Saltaire - Bradford's Victorian Model Village

A couple of months ago my daughter and I had a trip out to this rather interesting place. We’ve been before, but wanted to go again. There was a Well-being Festival on that weekend that we thought looked entertaining.

Saltaire itself a Victorian Model village, is situated in Shipley in the city of Bradford, West Yorkshire. The site of Saltaire includes the River Aire and the Leeds/Liverpool Canal. It is a UNESCO World Heritage site, designated in 2001. It was recognised for its influence on town planning, and is said to be one of the best preserved 19th century Model Villages in the world.

Saltaire United Reformed Church

The name of the village derives from its founder, Sir Titus Salt in 1851. It combines the name of the River Aire that flows through the village and his name. Sir Titus Salt was a leading industrialist in the Yorkshire woollen industry at that time.

Our first visit of the day was to the Victoria Hall and the Wellbeing Festival. This included various stalls: yoga classes; Indian Head Massages; food stalls; home-made jewellery and an art exhibition. A nice mum and daughter mooch about place, buying a few little items along the way 🙂

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Victoria Hall

Victoria Hall itself is an impressive T-plan two storey building with a basement. It is constructed in ashlar (a finely dressed, cut worked stone) with a Welsh slate roof. The front of the hall has a symmetrical eleven bay Italianate façade and each side of the tower is supported by Corinthian columns which frame round arched windows. The architecture has a cartouche which bears the Salt family coat of arms.

salt mill saltaire

The use of the Hall today is mainly for functions such as festivals, but is also used as a concert venue. The local group Terrorvision had their homecoming gig there after they reunited in 2007 – I love their single Tequila, a proper bum wiggly tune!  Also, the BBC series of Antiques Roadshaw was filmed there in 2011, another of my favourites.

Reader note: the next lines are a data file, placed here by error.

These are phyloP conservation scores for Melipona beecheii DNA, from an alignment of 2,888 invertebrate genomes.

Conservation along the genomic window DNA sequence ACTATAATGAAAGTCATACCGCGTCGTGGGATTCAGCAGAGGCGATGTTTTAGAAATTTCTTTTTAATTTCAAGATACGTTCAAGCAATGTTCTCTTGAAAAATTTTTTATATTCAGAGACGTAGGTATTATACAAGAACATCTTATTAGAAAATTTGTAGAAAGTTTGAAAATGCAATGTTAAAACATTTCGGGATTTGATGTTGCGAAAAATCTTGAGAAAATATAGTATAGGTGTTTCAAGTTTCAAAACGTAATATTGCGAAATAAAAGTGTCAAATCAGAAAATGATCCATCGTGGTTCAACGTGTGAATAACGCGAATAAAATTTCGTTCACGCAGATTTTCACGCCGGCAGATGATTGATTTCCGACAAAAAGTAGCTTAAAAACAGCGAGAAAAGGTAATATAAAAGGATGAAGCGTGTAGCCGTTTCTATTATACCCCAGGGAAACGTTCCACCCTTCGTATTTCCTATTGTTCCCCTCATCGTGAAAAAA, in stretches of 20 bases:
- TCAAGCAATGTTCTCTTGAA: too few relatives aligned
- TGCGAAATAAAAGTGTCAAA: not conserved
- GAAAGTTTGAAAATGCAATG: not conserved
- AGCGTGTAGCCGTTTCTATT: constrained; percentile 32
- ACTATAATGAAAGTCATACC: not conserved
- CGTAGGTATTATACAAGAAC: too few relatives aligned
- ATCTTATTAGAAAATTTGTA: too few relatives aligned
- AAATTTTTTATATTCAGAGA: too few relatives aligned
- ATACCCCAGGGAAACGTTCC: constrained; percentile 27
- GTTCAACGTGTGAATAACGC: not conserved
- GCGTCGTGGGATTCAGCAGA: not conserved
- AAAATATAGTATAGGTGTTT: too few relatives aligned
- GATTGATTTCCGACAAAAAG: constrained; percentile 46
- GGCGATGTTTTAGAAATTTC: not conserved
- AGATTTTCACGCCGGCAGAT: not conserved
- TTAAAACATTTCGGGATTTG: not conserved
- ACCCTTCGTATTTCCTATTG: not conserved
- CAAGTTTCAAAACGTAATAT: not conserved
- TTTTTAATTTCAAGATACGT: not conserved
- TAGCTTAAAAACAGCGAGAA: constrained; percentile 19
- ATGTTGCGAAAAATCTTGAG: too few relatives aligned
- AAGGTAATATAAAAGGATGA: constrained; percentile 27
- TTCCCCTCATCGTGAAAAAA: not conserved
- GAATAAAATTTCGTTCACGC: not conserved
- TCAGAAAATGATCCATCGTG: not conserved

Moving on, we then decided to stroll down to the riverside and visit the café overlooking the cricket pitch. I think it definitely captures the sound of an English summer, a good game of cricket – the sound of leather on willow. We overlook a cricket pitch at home and it’s always pleasant to sit out on a summer’s day and just take in the atmosphere – the shouts can get a bit colourful sometimes, though!

a mill in the trees

Fully fed and watered, we decide to walk back up to the village itself and look around the various shops which are now there. The village was originally designed by two local architects, Henry Lockwood and Richard Mawson, from 1851 – 1856. It was a new community where Salt’s workforce could be healthier, happier and more productive. The design of the village was based on a classical style, inspired by the Italian Renaissance. Their best piece of work is said to be the Saltaire United Reform Church, which is now a grade I listed building.  The housing was of the greatest quality at the time, with individual water supplies; gas lighting; outdoor privy; separate living and cooking spaces and several bedrooms. As well as this Salt also contributed a lot to good causes locally and nationally, creating Almhouses rent free for the elderly and sick in Saltaire. Other working benefits included a pension, preceeding the UK state pension by 40 years.

Roberts Park Saltaire

Our last visit of the day was Salts Mill itself, which was the first building to be completed in 1853. This was a fully functioning mill until the 1980’s, when production declined, and was finally closed down in 1986. I can personally relate to this, as in the early 80’s I worked as an Export Clerk/Typist for a textile company in Rochdale. Sadly, I was made redundant from here in 1987 due to the decline in the textile industry.

All was not lost with Salts Mill, as an entrepreneur, Jonathan Silver, bought the mill and, within months, opened a gallery exhibiting the work of Bradford-born artist David Hockney. During the 1990’s more of the mill was bought back and now the floors are filled with businesses, shops and the famous Salts Diner. You could actually spend most of your day in Salts Mill as there is so much to see and do. Brilliant on a rainy day and lots of things to keep the little ones entertained too.

Saltaire Park

I can thoroughly recommend a visit to Saltaire at any time of year. There is a lot to take in on one visit – Roberts Park, which has recently been renovated; Shipley Glen Cable Tramway (which is the oldest working tramway in Great Britain); regular boat trips on the canal, and even a guided tour if you wanted to.

A grand day out for all the family!

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One Comment

  1. Shirley Anne Cook says:

    Interesting blog. Thanks

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